Youth voice different perspectives through poetry slam

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It’s billed as a competition, but as long as poetry is shared at the end, it’s all good.

Kingsbridge Heights Community Center hosted its annual Youth Poetry Slam, but the first performance of the night wasn’t from one of the dozens of youngsters, but instead from a teacher, Lu Aya. 

Addressing the crowd as “family,” Aya mused about a woman he saw singing one day on the D train. But he also could have focused his creative stylings about the event itself, a collaboration between the community center and Community Board 8 that began six years ago as a way to let young people express themselves.

This year’s competition started with open mic before moving on to two rounds of the “slam,” essentially an open mic, but in front of judges. 

In the end, a panel of three judges determined winners who took home prizes like $50 gift cards accepted at restaurants like Olive Garden and Longhorn Steakhouse. 

Alexander Cabata was the first to step up to the open mic. While nervous at first, the 12-year-old received cheers of support, giving him the encouragement he needed to recite his feelings into the mic. 

His poem, entirely in Spanish, focused on his love for his family. It was inspired by his mother’s advice that “family is the best thing that you can have in your life.”

Sitting next to Cabata in the front row was Fladi Nerys, 21. She, too, was somewhat timid at first. Yet, she found her way to the microphone to read a poem she wrote about her dad. 

The small crowd loved it, giving Nerys the necessary boost to try her luck in the slam later, ultimately earning her second place.

“I was pretty nervous, pretty scared,” Nerys said. “But it was a beautiful experience, especially because I love the community center.”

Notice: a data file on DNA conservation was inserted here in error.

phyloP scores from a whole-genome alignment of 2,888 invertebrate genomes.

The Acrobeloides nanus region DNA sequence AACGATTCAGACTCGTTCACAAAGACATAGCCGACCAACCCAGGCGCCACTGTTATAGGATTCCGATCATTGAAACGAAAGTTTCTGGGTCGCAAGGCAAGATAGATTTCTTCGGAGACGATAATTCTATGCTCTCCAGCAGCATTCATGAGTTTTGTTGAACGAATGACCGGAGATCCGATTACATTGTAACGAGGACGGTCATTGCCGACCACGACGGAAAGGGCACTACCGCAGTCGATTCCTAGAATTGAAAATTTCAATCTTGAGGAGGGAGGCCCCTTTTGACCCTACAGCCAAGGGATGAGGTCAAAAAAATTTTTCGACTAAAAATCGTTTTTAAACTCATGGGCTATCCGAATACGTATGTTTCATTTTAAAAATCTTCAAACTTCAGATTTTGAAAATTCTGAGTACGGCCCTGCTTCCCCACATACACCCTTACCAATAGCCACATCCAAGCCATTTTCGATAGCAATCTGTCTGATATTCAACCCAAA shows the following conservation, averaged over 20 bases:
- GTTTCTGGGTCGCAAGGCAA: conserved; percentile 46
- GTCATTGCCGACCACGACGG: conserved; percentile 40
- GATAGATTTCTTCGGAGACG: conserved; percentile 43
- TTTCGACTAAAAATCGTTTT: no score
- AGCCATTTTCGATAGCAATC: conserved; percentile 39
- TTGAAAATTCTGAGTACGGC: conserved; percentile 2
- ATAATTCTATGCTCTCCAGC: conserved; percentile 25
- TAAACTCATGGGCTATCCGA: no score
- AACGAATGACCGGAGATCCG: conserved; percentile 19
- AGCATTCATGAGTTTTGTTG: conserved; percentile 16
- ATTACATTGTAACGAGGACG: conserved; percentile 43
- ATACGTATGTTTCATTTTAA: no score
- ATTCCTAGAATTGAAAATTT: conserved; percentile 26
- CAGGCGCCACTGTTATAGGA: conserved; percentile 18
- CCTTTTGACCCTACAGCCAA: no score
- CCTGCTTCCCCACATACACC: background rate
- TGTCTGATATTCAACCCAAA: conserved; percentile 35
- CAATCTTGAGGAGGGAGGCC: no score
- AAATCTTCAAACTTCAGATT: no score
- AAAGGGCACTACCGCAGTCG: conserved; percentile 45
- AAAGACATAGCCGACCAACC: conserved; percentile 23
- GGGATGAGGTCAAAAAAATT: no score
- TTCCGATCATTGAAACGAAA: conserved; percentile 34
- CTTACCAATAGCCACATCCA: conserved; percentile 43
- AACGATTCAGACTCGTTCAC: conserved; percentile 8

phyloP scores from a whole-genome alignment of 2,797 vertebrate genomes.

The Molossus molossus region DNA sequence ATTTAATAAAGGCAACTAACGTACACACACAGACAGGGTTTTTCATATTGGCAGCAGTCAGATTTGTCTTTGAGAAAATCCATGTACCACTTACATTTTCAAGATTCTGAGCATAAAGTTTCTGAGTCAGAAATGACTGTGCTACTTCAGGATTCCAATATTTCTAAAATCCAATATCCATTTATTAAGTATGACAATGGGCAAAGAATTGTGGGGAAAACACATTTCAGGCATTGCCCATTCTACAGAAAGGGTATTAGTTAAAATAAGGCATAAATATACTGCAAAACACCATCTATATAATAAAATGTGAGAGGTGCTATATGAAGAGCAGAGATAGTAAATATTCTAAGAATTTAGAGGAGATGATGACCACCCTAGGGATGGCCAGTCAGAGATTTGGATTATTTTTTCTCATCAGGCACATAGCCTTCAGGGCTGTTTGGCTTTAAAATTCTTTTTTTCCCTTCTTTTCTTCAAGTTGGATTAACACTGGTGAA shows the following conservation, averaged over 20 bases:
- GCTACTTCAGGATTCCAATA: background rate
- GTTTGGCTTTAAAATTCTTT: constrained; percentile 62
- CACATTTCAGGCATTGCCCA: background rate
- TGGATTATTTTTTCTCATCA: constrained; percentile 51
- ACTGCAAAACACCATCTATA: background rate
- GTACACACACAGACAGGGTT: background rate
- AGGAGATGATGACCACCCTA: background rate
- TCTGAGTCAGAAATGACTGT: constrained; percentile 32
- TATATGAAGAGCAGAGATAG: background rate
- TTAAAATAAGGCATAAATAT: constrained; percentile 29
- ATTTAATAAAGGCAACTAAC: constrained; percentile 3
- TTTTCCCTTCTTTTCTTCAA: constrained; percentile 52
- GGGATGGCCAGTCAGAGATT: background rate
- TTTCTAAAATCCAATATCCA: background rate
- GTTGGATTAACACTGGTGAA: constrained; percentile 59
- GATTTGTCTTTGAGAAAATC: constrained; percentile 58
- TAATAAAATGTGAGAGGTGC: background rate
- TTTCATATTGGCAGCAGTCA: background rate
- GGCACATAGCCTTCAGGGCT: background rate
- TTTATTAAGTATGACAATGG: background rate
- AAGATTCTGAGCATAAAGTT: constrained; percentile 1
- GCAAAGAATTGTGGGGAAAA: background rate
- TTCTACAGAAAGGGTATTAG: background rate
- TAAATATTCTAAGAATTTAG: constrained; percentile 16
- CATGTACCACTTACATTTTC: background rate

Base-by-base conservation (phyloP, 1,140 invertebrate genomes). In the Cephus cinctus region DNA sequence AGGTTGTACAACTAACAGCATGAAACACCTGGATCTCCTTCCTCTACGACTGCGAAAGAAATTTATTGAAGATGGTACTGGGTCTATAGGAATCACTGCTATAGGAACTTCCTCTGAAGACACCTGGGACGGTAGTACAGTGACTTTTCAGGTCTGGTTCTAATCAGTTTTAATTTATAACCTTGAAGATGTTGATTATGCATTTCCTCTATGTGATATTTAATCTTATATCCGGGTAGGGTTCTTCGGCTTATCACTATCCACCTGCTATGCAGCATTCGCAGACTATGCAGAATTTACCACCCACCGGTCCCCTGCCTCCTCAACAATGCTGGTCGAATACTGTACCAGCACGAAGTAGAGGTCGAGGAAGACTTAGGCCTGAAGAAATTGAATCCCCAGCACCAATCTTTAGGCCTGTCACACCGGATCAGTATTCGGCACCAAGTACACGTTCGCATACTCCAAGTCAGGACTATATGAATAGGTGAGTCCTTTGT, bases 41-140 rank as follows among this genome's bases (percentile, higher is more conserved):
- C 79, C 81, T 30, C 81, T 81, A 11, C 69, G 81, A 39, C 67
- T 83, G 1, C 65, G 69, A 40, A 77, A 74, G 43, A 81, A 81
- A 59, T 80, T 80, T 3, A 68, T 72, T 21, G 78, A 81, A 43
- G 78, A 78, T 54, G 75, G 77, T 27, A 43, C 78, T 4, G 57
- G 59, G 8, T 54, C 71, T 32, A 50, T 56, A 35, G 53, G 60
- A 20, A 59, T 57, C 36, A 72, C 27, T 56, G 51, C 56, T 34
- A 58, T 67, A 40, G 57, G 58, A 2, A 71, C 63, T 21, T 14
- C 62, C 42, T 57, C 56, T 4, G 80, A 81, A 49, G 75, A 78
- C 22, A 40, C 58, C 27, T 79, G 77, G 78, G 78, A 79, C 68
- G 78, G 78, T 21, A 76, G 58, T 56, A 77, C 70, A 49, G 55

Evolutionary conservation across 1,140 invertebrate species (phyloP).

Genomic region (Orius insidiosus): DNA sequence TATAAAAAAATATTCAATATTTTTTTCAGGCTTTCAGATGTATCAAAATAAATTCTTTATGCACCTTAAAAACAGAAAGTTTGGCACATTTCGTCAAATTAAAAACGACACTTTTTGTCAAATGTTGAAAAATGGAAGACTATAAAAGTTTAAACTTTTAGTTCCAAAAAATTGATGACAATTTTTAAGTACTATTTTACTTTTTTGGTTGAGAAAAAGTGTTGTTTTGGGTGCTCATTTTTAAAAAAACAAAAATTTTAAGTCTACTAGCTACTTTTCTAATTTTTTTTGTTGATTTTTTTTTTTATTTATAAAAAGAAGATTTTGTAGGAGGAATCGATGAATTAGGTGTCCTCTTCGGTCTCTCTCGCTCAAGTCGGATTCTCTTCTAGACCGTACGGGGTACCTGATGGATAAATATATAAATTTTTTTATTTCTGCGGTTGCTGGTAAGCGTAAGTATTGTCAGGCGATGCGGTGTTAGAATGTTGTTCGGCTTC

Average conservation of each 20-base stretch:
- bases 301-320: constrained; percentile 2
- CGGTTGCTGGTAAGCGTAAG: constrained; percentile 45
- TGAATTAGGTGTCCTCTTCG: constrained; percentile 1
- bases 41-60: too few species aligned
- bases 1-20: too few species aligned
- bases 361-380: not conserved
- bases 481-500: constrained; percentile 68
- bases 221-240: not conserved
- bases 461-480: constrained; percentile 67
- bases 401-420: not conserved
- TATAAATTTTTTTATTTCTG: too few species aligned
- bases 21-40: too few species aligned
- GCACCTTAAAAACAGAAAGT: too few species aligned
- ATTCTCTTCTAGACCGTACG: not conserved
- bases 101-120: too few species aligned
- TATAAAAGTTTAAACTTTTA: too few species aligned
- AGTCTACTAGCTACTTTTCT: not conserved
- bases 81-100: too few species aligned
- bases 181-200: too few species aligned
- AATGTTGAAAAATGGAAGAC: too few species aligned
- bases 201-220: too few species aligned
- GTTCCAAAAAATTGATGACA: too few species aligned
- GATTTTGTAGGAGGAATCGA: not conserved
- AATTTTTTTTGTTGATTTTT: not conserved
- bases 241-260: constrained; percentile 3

Nerys was joined by seven other poets during the competition portion, sharing work on a variety of topics including immigration, abortion, romance and teen pregnancy.

Aya looked on with pride, knowing that many of these young voices were based on a foundation he would teach in his poetry workshops.

“They allow them to explore their own poetic voice,” Aya said, “to appreciate each other’s voice, and learn how to show love and respect to each other as well as just to create beautiful, powerful poetry that expresses their truth.”

The young poets seem to agree. Dante Diaz attributed Aya’s weekly classes for his desire to enter the competition.

“This is actually the first time I’ve been to a poetry slam,” Diaz said. “I’ve performed poetry, but in an activity. And when I saw that I kind of have a little gift, which is to express myself and to give another perspective, I was like, ‘You know what? I should do the slam.’”

The 14-year-old shared two emotional works. The first was written from the perspective of a fetus being aborted. The second was about his mother’s struggle with fibromyalgia, earning him third place.

The first place prize ultimately went to Ivy Isaac, and the 18-year-old admits she is no stranger to performing in front of an audience. She has always loved singing, referring to herself as a “theatre kid.” But this was Isaac’s first time taking the stage in a poetry slam. 

For her, the opportunity to connect with the audience on such a personal level is what made the slam special.

“There’s different types of people in here, it’s not just your peers, but it’s also adults, some people that you don’t even know,” Isaac said. “So, you’re talking to your friends, you get to tell them how you’re feeling. But at the same time, a total stranger could walk in and they’re just like, ‘Wow, this is what you’re feeling, this is what you’re thinking.’”

After the winners were announced, Aya beckoned the crowd to link arms in a circle, and one by one, say a single word to describe how the evening made them feel. 

“What you experienced tonight was actually us tapping into the power of community,” Aya said. “The power of truth, and the importance of our stories.”

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